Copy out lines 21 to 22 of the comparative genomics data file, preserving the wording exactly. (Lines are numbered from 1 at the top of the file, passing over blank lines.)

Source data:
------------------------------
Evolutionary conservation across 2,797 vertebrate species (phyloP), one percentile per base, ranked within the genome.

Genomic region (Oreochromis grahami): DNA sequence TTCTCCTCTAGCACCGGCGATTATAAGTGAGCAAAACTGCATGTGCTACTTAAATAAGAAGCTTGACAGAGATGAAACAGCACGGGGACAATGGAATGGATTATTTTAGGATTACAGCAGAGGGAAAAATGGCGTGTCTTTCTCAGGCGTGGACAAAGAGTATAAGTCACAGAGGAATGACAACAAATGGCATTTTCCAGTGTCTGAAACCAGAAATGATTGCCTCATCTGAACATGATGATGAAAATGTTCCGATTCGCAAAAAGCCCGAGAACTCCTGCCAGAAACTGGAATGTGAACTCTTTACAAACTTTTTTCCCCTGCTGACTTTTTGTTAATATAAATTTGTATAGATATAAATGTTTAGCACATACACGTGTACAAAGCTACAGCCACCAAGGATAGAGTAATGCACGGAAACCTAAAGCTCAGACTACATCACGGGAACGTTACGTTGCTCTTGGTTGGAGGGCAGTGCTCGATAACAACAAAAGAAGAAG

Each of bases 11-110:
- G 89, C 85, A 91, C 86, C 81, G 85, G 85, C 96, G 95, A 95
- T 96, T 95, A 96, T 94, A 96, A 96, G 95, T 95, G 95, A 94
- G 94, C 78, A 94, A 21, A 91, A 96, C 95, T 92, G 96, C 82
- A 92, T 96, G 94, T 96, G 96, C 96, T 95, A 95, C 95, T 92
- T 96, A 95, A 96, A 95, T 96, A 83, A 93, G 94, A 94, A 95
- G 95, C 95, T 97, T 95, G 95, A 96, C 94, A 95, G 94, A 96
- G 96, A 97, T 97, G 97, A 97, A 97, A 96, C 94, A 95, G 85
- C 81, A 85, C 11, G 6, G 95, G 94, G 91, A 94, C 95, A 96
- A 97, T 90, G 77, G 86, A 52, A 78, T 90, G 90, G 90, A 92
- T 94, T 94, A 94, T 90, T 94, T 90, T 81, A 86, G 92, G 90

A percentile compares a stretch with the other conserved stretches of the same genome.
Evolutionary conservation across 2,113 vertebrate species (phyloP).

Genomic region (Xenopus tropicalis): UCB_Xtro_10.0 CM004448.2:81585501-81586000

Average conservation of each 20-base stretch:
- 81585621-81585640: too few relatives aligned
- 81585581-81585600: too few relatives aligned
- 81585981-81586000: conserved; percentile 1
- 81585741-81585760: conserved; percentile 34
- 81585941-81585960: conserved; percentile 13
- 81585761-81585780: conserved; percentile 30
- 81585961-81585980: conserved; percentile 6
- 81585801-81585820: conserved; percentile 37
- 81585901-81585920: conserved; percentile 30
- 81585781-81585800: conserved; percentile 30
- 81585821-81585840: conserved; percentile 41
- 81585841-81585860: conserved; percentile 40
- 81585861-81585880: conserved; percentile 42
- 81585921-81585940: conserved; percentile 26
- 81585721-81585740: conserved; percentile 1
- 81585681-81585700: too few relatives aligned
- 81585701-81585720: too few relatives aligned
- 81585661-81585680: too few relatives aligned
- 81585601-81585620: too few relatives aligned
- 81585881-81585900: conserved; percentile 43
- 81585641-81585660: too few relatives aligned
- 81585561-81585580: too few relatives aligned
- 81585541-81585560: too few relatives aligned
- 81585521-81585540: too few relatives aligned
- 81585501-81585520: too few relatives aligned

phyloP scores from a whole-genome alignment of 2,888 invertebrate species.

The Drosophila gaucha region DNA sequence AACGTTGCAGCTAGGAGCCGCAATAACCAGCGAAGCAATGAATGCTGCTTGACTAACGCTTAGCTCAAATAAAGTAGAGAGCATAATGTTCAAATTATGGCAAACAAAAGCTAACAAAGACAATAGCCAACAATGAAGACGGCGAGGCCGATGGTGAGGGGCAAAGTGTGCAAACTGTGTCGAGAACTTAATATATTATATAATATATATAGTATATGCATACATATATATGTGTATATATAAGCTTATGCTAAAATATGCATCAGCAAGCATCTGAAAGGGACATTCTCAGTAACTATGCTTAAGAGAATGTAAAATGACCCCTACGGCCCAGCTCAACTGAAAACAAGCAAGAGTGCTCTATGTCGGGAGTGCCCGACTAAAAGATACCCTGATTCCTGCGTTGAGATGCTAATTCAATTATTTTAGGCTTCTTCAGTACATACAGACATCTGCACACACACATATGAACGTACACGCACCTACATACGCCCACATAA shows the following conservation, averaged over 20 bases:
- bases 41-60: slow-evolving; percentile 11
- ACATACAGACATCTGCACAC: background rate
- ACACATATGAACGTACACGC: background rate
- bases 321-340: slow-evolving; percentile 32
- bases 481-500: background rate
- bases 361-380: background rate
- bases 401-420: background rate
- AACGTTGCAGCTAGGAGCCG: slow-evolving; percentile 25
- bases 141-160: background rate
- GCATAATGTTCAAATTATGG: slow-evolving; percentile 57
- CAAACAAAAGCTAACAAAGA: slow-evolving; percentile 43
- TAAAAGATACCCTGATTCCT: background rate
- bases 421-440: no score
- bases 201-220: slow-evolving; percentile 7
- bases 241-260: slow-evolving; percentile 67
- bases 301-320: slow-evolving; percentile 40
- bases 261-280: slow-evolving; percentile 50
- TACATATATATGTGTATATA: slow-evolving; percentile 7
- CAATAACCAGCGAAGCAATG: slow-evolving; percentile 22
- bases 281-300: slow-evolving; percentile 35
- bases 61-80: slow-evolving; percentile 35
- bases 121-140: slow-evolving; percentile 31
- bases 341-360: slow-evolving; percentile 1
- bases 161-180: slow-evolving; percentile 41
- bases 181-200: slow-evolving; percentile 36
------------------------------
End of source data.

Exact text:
- 81585741-81585760: conserved; percentile 34
- 81585941-81585960: conserved; percentile 13